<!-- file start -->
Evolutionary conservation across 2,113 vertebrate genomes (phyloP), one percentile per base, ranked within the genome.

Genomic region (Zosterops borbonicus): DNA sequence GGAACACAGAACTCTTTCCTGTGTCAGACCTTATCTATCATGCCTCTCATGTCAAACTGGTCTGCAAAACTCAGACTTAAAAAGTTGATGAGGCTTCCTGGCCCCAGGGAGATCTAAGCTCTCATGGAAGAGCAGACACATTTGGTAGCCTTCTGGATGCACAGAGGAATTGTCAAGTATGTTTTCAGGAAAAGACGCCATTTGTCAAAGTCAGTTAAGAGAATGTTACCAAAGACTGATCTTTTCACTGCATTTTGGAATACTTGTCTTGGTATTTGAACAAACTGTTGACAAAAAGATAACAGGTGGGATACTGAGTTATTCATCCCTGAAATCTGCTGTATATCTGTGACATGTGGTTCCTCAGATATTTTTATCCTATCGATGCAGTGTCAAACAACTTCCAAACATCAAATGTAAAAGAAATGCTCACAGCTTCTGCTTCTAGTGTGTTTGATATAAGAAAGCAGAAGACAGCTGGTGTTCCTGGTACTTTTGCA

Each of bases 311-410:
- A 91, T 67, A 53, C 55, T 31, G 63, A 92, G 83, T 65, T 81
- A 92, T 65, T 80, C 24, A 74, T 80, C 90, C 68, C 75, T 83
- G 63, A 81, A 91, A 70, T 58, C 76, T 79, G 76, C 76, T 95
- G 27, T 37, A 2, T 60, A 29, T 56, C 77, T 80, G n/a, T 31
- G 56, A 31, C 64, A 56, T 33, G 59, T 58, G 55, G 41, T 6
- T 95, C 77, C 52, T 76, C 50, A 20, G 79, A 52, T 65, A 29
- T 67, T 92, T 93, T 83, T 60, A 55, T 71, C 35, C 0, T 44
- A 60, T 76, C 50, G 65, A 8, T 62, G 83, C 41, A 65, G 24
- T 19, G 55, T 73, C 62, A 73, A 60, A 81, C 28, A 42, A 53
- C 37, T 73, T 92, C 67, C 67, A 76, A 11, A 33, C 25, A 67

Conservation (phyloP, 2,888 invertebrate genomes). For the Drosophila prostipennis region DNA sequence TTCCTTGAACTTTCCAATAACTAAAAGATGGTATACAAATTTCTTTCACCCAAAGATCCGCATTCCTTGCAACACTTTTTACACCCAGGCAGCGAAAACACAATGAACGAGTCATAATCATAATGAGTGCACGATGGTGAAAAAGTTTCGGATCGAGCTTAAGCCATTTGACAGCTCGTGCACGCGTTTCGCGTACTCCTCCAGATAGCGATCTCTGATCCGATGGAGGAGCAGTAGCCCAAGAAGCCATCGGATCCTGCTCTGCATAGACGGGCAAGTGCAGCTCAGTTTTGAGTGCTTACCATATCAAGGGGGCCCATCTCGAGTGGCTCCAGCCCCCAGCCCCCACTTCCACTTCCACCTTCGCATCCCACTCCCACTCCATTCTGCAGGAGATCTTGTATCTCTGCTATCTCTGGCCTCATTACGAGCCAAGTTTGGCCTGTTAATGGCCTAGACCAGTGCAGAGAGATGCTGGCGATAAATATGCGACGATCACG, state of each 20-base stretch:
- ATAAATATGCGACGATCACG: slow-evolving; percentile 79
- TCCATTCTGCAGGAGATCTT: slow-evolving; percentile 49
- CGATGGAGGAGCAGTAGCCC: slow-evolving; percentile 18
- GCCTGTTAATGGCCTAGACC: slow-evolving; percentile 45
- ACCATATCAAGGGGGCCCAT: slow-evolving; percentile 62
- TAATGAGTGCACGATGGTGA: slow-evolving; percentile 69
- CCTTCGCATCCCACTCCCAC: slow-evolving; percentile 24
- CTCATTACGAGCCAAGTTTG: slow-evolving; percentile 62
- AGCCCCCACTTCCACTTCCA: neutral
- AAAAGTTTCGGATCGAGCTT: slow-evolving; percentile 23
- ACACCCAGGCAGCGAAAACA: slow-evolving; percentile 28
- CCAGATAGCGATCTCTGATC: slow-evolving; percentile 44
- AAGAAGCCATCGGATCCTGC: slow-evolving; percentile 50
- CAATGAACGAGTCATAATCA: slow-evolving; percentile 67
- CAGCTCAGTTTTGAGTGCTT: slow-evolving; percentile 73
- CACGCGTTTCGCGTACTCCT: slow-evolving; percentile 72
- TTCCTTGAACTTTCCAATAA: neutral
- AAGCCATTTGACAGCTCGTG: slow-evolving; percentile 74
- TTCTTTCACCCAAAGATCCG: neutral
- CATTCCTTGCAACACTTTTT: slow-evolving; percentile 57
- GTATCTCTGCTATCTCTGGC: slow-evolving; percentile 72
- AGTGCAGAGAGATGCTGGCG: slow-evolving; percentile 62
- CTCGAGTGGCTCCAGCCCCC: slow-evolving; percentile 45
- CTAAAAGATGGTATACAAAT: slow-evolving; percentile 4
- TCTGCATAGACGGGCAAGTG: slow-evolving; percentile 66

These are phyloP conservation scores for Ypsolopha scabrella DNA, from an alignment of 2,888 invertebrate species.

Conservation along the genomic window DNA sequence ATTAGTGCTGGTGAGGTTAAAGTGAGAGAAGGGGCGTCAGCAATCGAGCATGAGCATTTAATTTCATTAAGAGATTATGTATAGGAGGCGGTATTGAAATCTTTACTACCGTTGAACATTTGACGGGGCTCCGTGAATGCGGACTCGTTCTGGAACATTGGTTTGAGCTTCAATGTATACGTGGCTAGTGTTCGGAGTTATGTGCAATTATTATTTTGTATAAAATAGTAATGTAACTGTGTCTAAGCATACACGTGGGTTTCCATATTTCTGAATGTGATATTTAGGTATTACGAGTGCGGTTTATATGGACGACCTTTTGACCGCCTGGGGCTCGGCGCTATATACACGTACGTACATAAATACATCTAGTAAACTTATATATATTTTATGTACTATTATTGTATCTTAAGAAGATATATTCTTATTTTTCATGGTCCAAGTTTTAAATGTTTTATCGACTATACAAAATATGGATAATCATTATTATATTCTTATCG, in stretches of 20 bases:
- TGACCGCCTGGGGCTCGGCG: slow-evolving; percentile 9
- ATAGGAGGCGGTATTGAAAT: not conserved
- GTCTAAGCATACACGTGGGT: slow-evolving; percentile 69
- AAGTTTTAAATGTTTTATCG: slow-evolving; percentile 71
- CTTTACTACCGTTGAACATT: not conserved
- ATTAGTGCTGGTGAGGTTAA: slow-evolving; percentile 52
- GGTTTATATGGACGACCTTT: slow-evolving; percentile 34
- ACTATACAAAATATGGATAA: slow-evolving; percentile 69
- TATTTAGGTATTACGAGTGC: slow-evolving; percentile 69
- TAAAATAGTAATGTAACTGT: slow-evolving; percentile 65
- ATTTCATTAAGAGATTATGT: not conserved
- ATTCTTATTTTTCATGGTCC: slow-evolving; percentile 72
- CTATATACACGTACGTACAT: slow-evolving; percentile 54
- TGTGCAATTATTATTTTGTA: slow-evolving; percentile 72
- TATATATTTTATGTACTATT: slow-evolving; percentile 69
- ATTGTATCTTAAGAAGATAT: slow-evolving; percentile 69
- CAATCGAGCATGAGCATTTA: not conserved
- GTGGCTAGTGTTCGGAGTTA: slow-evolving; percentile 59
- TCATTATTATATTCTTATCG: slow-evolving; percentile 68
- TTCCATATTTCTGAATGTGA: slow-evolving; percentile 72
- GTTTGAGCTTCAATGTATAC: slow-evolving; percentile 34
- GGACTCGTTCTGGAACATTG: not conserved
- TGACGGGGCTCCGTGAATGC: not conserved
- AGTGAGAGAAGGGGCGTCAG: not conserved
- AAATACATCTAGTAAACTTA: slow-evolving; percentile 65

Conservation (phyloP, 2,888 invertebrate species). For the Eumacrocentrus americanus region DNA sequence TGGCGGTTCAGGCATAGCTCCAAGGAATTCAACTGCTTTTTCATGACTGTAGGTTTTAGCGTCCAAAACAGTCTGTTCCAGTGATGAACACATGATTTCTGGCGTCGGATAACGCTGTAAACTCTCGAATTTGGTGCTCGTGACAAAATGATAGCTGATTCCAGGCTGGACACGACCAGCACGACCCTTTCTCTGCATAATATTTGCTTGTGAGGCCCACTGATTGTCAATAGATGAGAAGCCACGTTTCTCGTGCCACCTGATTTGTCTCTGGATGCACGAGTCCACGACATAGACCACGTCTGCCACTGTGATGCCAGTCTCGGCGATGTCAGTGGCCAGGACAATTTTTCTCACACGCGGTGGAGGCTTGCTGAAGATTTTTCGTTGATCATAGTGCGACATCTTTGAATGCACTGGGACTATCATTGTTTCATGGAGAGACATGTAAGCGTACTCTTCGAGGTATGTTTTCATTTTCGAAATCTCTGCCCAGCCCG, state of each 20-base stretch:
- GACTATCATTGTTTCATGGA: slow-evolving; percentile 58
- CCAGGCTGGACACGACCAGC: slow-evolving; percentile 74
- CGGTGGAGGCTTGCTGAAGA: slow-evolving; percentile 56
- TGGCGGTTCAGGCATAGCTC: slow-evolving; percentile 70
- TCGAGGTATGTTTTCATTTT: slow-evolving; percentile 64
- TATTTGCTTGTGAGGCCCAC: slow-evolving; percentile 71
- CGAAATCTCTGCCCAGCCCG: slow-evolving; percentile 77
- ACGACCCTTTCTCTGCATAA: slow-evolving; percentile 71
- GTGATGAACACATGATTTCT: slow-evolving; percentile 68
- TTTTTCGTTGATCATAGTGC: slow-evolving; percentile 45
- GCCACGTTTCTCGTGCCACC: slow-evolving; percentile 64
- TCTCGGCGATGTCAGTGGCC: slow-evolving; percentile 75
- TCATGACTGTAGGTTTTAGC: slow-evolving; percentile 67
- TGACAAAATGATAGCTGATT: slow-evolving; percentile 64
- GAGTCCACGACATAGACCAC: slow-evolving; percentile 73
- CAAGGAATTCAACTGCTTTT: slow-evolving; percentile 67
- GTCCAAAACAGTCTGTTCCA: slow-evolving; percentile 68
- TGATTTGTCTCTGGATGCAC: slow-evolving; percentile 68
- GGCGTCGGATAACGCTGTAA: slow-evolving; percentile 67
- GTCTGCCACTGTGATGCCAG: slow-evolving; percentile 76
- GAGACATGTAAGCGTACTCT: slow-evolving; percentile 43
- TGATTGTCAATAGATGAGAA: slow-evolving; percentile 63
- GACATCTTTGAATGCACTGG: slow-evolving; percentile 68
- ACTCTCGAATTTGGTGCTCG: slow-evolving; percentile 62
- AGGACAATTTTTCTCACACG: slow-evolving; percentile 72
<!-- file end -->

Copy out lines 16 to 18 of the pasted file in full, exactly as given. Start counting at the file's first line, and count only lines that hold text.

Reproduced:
- TCCATTCTGCAGGAGATCTT: slow-evolving; percentile 49
- CGATGGAGGAGCAGTAGCCC: slow-evolving; percentile 18
- GCCTGTTAATGGCCTAGACC: slow-evolving; percentile 45